Summer in Manhattan I like to turn up the AC, weep for the environment, and escape into Nordic horror cinema, which is currently undergoing a major burst of (dark, what else?) energy at the, thanks probably to the surprise art house success of Sweden's GIRL WITH THE DRAGON TATTOO and LET THE RIGHT ONE IN (2008, below).
No one in the overpaid brain trusts of Hollywood marketing seemed smart enough to sink their talons into the whole Nordic cold/blonde/snow/stillness rubric as a romantic selling point for these films--what are they, racist?--anyone with a crayon can connect the dots between RIGHT ONE and the TWILIGHT series, and stuff like 30 DAYS OF NIGHT and THE SUBSTITUTE miss big dollars by not stressing the Nordic / Scandinavian connection to TWILIGHT and RIGHT ONE (Yes, RIGHT ONE came out technically after the SUBSTITUTE, but that's what re-releasing is for).
1. Cold, dark, underpopulated - good place to film in stark contrast, since the light is constant and diffused - gives everything a doomed, foreboding quality.
2. Polar Bears adrift on ice cap islands = suicidal ideation on a global scale / yet here is close to nature.
3. Sarah Palin, the Younger, Hotter Mrs. Iselin
4. All the girls (and guys) in Scandinavia are hot, blonde, single, and wowed by an American accent. (according to our popular culture)
5. Beautiful children with stunningly above average intelligence and quiet speaking voices.
6. Long nights of depression but for once you have a legit reason
7. turtlenecks, wood-burning stoves, promiscuity
8. A lulu of an excuse to drink continually (it's never the morning after)
9. The idea of endless nights freeing you from the day/night duality.
10. Connection to real alien grays, eugenics, Nazis, genocide and Aryan reptillian insanity waiting to be explored. (See: Uma Thurman is from Venus)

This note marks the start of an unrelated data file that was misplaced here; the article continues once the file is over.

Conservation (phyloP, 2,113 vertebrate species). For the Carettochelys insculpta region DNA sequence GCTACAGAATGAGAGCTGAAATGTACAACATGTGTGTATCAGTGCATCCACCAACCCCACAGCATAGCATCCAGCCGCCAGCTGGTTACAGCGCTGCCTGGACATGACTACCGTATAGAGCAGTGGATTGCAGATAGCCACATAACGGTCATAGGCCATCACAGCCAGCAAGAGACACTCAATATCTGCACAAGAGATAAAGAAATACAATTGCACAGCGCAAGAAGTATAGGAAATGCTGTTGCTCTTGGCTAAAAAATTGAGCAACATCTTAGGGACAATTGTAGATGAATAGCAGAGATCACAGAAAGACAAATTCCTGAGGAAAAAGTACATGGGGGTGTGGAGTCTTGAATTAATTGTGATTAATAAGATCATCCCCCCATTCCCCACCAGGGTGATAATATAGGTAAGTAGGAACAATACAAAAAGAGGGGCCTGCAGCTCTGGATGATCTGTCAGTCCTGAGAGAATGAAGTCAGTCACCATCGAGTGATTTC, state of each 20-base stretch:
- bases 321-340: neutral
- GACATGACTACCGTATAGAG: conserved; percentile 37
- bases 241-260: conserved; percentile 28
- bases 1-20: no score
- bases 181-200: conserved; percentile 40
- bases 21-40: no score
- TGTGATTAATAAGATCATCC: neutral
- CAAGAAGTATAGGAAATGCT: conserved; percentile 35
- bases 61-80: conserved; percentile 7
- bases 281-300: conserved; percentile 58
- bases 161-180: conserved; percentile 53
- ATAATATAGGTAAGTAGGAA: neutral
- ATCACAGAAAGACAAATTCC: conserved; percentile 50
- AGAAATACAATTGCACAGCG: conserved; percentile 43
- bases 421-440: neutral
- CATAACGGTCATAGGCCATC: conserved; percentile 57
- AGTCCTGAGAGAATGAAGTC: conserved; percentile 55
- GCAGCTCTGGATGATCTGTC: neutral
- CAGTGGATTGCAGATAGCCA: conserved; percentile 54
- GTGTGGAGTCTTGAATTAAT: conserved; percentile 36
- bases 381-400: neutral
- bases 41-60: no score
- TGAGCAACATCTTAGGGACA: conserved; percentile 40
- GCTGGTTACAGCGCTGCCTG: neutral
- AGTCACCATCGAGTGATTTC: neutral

11. Lots of blonde hair... and the evil that implies
12. Black Metal
13. Vancouver, City of the Million Made-for-DVD Tax Write-Offs
14. Pale skin - vampires in the land of the midnight sun wont die of skin cancer like everyone else.
15. Bibi Andersson - she looks just like my mom (when I was the age of the kid in the morgue in PERSONA) yet is terribly, terribly sexy, forcing me at least, into a delirious Hitchcockian fugue state every time I see her. In short, cinema.
In shorter still, a disruption of the fantasmatic, or a break between the real and the vividly painted. The Nordic fantasia short circuits our normal sense of light and dark - the ever-grayness of these regions makes them like a timeless dream. We can't even admit to ourselves how sick we are of night and day, day and night and day, over and over, here in the non-Pacific Northwest states, but we are, let's face it, or we wouldn't be hiding out in the eternal cold darkness of the movies.
The Scandinavians rock because the guys are all asleep or mysoginists and their chicks are way hot, educated, cool and see Americans as sexy the way we see, say, the Italians (again, according to our simulacratic mental fantasias). We're practically a Mediterranean country compared to them! It seems in these films there's nothing in all of Scandinavia to do except drink, kill your tormentors , watch TV, have sex, and wander around in the dark in a drunken fog like Max Von Sydow in PASSION OF ANNA (1963, below). Even if you don't get a beautiful blonde, or you do and she leaves, you can still drink and pass out in the snow or get bit by a vampire or animal mutilator. Oh slow death by alcoholic and hematological causes, where is thy sting?